Banker’s son inherits financial advice

October 19, 2018 | GET MORE : Future of Banking

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A look at generational differences in financial planning through the perspectives of a father and son.

Mark Jordahl rarely makes eye contact during his first meeting of the day. 

His eyes, appropriately, are instead on the road as he carpools to work with his son, Andy. 

As president of Wealth Management at U.S. Bank, Mark is charged with leading several thousand employees who provide financial planning advice. On their 15-minute daily commute since Andy joined the bank as a commercial banking trainee earlier this year, Mark has been taking advantage of an opportunity to do just that. 

“We actually didn’t talk about money too much growing up, but that’s really changed since graduating from college,” said Andy. “You have your first job and you kind of want to enjoy your money… then Dad starts talking about 401(k)s.”

Maxing out the bank’s matching 401(k) contribution has been among the primary advice Andy said he got from Mark, as well as to budget and build up savings. The overarching theme, he said, boils down to “living within my means.”

That philosophy is a generational staple of the family. 

“Growing up, my dad was a music teacher and my mom had stayed at home,” Mark said. “We made a dollar go a long way.”

By observing his parents’ habits, Mark learned the outsize importance of sound judgment when it comes to financial planning. Today as a banker, he channels that and family values such as trust and integrity into his work. 

He sees his team’s roles as those of coaches – people with technical expertise and an ability to “motivate positive action” (such as convincing a 23-year-old to save for retirement, for example).

Andy is in the minority when it comes to retirement saving. A February 2018 report by the National Institute on Retirement Security found that 66 percent of people between the ages of 21 and 32 have nothing saved for retirement.

Mark explained a factor contributing to the trend. “I came up in a generation, Boomers, for which the stock market has done very well. Millennials and Gen Z, however, have seen significant volatility. But if you wait too long to start investing, you’ll likely regret not taking full advantage of the power of compounding.”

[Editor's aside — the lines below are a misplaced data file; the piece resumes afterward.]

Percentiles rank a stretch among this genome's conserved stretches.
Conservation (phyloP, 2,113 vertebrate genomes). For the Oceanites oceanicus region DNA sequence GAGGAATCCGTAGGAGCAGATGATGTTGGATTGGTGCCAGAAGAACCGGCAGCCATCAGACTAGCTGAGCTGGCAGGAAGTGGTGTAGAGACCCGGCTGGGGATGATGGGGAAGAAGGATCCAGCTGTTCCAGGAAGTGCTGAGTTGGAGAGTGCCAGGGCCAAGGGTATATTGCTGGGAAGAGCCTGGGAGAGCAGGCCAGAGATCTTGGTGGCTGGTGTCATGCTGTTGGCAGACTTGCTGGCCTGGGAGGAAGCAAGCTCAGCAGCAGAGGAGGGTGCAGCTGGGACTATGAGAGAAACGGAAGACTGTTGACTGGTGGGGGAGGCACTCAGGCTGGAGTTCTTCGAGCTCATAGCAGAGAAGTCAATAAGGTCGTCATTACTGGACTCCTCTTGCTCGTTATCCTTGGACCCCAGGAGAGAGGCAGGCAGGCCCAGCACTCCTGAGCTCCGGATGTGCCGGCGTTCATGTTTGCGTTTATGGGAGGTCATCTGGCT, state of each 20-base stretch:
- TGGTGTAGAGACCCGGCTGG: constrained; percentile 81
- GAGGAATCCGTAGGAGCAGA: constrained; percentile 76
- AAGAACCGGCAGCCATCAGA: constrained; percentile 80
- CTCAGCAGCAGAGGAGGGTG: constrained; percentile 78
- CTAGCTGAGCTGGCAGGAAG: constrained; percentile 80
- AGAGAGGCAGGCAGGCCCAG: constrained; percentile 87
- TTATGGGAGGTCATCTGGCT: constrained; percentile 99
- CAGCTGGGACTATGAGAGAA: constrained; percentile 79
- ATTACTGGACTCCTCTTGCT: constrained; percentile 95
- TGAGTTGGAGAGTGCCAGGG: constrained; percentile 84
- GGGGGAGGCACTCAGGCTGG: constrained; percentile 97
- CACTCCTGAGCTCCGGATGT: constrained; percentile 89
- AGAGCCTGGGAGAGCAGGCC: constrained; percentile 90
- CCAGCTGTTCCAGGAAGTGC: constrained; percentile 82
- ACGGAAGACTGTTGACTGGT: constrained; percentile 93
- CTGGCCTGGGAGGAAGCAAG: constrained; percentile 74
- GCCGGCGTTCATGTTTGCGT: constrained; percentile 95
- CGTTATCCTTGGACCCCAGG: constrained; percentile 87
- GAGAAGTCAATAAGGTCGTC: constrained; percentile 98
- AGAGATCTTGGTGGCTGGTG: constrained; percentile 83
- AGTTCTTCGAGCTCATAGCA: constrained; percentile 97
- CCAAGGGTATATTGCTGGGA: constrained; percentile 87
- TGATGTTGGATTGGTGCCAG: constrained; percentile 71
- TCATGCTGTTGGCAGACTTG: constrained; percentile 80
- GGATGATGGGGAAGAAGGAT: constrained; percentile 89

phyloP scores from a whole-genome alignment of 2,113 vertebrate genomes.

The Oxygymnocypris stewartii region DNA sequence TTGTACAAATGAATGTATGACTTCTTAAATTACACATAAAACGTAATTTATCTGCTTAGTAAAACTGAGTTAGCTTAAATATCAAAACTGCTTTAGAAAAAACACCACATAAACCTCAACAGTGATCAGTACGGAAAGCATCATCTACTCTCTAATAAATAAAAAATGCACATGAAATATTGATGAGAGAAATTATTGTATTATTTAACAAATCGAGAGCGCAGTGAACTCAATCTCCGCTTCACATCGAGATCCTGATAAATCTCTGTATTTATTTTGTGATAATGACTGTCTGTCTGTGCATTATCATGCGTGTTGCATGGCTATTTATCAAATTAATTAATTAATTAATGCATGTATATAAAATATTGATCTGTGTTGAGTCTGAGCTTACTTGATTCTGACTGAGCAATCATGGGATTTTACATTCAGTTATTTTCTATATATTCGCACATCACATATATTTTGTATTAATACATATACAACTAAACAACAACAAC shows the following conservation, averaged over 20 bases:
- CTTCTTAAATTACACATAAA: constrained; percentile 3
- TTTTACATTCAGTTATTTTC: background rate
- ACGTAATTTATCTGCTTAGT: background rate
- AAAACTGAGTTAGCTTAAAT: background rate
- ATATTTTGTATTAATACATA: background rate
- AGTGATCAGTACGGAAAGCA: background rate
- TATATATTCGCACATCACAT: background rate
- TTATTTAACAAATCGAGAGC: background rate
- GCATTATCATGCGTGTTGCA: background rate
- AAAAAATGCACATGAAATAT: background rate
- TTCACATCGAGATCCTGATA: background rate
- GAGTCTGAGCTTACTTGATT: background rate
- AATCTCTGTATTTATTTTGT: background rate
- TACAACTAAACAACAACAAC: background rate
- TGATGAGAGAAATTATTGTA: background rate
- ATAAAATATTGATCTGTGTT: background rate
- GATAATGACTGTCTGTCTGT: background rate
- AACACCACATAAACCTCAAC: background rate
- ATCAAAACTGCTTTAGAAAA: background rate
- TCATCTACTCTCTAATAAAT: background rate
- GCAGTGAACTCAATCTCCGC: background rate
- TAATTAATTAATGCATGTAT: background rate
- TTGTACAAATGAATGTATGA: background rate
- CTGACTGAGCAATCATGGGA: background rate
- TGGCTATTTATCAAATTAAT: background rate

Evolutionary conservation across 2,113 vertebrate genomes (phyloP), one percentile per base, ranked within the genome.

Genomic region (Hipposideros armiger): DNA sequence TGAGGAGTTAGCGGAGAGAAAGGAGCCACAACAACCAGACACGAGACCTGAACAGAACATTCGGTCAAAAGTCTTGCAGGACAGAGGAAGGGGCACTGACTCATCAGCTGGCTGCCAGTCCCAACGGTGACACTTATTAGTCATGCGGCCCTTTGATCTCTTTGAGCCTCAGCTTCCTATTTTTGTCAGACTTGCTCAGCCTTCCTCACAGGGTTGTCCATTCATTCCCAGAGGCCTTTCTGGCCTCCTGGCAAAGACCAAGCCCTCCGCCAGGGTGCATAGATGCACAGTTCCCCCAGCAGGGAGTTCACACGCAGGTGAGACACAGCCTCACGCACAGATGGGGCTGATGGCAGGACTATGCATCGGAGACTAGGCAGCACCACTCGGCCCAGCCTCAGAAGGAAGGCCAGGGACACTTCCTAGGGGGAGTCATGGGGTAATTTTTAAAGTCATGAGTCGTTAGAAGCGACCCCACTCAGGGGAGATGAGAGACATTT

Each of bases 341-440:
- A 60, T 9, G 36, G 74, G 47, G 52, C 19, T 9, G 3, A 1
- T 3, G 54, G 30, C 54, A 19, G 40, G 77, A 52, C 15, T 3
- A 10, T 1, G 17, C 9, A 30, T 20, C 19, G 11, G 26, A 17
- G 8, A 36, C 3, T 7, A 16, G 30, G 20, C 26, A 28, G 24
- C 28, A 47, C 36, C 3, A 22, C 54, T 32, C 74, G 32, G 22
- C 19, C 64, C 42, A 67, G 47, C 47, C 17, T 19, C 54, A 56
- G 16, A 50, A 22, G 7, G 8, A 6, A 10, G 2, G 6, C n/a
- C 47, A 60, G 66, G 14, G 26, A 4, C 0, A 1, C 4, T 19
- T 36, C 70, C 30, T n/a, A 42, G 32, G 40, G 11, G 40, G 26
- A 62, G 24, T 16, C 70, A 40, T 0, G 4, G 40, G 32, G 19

Conservative bent aside, though, Mark said that the digitization of personal finance is opening doors for beginning investors and creating demand for tools that enable do-it-yourself financial planning.

U.S. Bancorp aims to reach these investors through Automated Investor, a new offering exclusively through U.S. Bancorp Investments. The platform combines an easy-to-use digital interface with access to the company’s wealth management professionals. (Mark also noted, in an interview with American Banker, that he expects the platform to be popular among more established, older investors.)

The bank also recently launched Financial IQ, a digital hub with financial education resources spanning from budgeting tips for dog owners to investing tips for fantasy footballers. And access to professionals is just a call away, or a click in the bank’s online appointment scheduling tool.

When paired with digital tools, the human touch can be a competitive advantage for U.S. Bancorp compared to apps that, in some cases, don’t even list a customer service phone number.

“Investing is serious business, and many customers appreciate being able to talk with an expert in the moments that matter most,” Mark said. 

And in Andy’s case, that expert just happens to be his dad.

“[Financial advice aside], it’s just awesome seeing each other every day,” said Andy. 

Financial advice not aside, coaching Andy is familiar territory for Mark – and he’s confident in his son. 

“I think back to my days coaching youth hockey,” he said. “Andy always saw the ice so well.”

Story by Pat Swanson and photos by Jennifer Wendt of U.S. Bank.